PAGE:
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Tokyo Toilet Project by Nippon Foundation with some awestrucking designs

Home Architecture Tokyo Toilet Project by Nippon Foundation with some awestrucking designs
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Saili Sawantthttps://lifeinaday2016.wordpress.com
Architect and Interior Designer by profession, Writing is what she treats as her passion. She has worked as an Architectural Writer, Editor, and Journalist for various design as well as digital portals like ParametricArchitecture, FOAID (Festival of Architecture & Interior Design), Rethinking the Future (RTF), La Polo International, etc. Formerly she has also worked with Godrej Properties Limited (GPL) Design Studio, Mumbai due to her keen interested in learning about Sustainability and Green buildings. Apart from this, she runs her blog 'The Reader's Express'.

The Nippon Foundation has launched the Tokyo Toilet Project to challenge negative perceptions about public conveniences with 16 designers. The ideology is to make these places convenient to all age, gender, and disabilities.

This project comprises 17 restrooms across the city of Shibuya, Japan. Many other architects like Nao Tamura, Masamichi Katayama, Shigeru Ban, and several others have been a part of this project.

Shigeru ban’s transparent toilets with an exterior glass that turns opaque when locked

  • Project Name- Yoyogi Fukamachi mini-park and Haru-no-Ogawa community park
  • Location – Tokyo, Japan
  • Designed by – Shigeru Ban

Shigeru Ban has been one of the most innovative contemporary architects. With his works revolving around exploring different materials and their strengths, this architect is all about his eccentricity towards buildings.

This Japanese renowned architect has completed two public toilets under the Tokyo Toilet project. His design is centric towards cleanliness and security, as these are the two main factors we consider while entering into a public facility.

Shigeru Ban has collaborated with a unique technology that turns the exterior glass opaque when the doors are locked.

This concept in turn allows the user to check the hygiene and cleanliness of the toilet from far itself. It even allows us to check if the stall is occupied or not. The transparency illuminates the nearby park area during night time.

The spaces inside the have three cubicles composed of men, women, and an accessible facility bathroom. The colors of the glass match the hues found in both the parks.

Fumihiko Maki’s ‘Squid Toilet’ with a courtyard and curved roof

  • Project Name-Squid Toilet
  • Location – Tokyo, Japan
  • Designed by – Fumihiko Maki

This design is a part of the Octopus park, which is a popular place within the localities to visits. The architect envisioned this toilet design to have a pavilion-like building, as he wanted this toilet to function both as a restroom as well as a public space that has a rest area within.

The central courtyard allows ample light within the indoors. The curved roof provides ventilation and natural light.

Fumihiko Maki says, ‘Thinking about a variety of users, from children to people on their way to work, we wanted to create a safe and comfortable space that uses a decentralized layout to allow for good sightlines throughout the facility.’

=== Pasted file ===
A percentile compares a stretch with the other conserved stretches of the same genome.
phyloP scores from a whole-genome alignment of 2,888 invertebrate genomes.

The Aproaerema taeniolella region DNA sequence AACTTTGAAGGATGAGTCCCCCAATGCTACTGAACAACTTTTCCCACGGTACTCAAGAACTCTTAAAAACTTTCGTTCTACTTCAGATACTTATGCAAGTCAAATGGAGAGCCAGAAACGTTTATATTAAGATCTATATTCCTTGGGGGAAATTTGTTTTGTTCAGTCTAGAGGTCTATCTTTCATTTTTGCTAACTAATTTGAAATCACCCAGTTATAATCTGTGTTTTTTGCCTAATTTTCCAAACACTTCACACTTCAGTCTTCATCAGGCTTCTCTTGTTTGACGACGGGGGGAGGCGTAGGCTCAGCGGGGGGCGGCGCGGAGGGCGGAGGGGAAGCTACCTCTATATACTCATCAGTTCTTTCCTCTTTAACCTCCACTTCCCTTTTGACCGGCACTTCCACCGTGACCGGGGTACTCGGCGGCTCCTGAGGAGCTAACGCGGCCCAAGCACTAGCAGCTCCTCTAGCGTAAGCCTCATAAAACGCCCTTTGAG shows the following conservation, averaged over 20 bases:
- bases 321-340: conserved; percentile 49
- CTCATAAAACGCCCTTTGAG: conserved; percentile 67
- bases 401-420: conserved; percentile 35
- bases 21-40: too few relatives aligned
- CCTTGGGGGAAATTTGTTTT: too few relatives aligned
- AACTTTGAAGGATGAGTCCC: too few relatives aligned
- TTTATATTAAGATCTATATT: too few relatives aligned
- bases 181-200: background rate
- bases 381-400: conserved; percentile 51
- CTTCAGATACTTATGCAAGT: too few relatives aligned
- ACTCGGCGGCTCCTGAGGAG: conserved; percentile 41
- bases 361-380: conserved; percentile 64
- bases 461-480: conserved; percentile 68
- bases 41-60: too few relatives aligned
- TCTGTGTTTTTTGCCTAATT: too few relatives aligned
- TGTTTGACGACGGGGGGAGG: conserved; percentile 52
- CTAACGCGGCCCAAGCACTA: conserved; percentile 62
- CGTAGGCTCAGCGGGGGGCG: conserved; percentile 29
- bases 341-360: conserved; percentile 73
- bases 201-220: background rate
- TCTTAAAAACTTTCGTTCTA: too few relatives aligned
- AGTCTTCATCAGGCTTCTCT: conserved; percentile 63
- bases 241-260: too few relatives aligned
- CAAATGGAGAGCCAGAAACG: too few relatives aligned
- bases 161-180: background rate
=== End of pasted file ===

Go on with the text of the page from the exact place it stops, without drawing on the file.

Nao Tamura’s all-red public toilet

  • Project Name- Triangle Tokyo Toilet
  • Location – Tokyo, Japan
  • Designed by – Nao Tamura

This New-York based designer has also been a part of the Tokyo Toilet project with a toilet design on a small triangular plot. The main concept behind his design was to make a space that is accessible to all parts of the society irrespective of their age, sex, religion, or ethnicity.  

Nao Tamura Says,  ‘Living in new york, I have been privileged to witness the LGBTQ+ community living in alignment with their sexual identities,’ Tamura continues. ‘As I designed this public bathroom for a small triangular lot in Shibuya, I envisioned a society that embraces the LGBTQ+ community and holds space for them to live their truth.’

Wonderwall’s toilet with interlocking walls

  • Project Name- Modern Kawaya – Tokyo toilet
  • Location – Ebusi Park, Tokyo, Japan
  • Designed by – Wonderwall/Masamichi Katayama

This concrete structure has been in such a way that it forms an unconstructive format within the site. They wanted it to be a playful form that gives a casual vibe to it.

The title ‘Modern Kawaya’ is derived from the Neolithic huts that had a primitive and simple design which were made from hardened soil and wood pieces bounded together. The walls of the structure are made up of concrete and they are placed in an interlocking manner.

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‘Trying to envision the appearance and atmosphere of the primitive Kawaya of the past, we built an ‘ambiguous space’ that is simultaneously an object and a toilet by randomly combining 15 concrete walls, the spaces between the walls lead users into three different areas designed for men, women, and everyone.’ explains Masamichi Katayama.

All the Public toilets under this project will be constructed under the supervision of Daiwa House Industry co, Ltd. Toto Ltd is looking after the advisory for toilet equipment and layouts. The designs are small in scale but give out a thoughtful message to increase communal awareness. 

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